Exhibit 4-7 212 Men uses sex appeal in its advertising
Some corporations and advertising agencies have used motivation research to gain further insights into how consumers think. Examples include the following:7
• Chrysler had consumers sit on the floor, like children, and use scissors to cut words out of magazines to describe a car.8
• McCann-Erickson asked women to draw and describe how they felt about roaches. The agency concluded that many women associated roaches with men who had abandoned them and that this was why women preferred roach killers that let them see the roaches die.
• Saatchi & Saatchi used psychological probes to conclude that Ronald McDonald created a more nurturing mood than did the Burger King (who was perceived as more aggressive and distant).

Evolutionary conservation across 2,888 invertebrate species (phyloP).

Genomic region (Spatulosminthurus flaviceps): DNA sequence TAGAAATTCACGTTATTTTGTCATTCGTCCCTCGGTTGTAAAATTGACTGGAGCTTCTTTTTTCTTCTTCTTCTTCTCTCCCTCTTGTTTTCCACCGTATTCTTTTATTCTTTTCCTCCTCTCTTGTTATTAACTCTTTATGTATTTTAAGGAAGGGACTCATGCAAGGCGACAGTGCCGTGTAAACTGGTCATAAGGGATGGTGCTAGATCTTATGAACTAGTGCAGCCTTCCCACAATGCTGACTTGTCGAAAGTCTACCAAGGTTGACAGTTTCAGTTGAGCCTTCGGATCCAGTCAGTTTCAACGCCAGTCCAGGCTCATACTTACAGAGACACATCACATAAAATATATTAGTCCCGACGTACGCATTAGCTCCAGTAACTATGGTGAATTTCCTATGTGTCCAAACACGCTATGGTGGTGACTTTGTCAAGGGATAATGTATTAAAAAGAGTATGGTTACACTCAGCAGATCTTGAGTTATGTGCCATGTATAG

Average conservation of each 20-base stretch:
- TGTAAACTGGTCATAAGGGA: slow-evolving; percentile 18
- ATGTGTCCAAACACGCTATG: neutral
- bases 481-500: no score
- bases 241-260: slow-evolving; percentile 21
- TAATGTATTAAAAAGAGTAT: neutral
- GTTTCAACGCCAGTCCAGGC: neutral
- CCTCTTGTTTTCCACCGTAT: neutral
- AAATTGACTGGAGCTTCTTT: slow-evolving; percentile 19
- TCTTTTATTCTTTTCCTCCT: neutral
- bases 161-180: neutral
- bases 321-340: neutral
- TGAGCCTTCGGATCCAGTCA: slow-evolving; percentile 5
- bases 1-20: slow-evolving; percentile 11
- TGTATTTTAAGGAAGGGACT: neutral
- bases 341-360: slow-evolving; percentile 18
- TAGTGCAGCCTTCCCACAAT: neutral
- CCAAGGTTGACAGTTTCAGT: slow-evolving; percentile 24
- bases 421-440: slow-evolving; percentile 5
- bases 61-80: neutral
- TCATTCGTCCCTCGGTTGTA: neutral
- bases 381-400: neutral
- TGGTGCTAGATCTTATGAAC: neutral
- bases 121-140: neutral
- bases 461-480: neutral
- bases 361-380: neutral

• Foote, Cone & Belding gave consumers stacks of photographs of faces and asked them to associate the faces with the kinds of people who might use particular products.
While often criticized, motivation research has also contributed to the marketing discipline. The qualitative nature of the research is considered important in assessing how and why consumers buy. Focus groups and in-depth interviews are valuable methods for gaining insights into consumers' feelings, and projective techniques are often the only way to get around stereotypical or socially desirable responses. In addition, motivation research is the forerunner of psychographics (discussed in Chapter 2).
Finally, we know that buyers are sometimes motivated by symbolic as well as functional drives in their purchase decisions. At least one study has shown that two-thirds of all prime-time TV shows present an average of 5.2 scenes per hour that contain talk about sex. Thus, we see the use of sexual appeals and symbols in ads like Exhibit 4-7.
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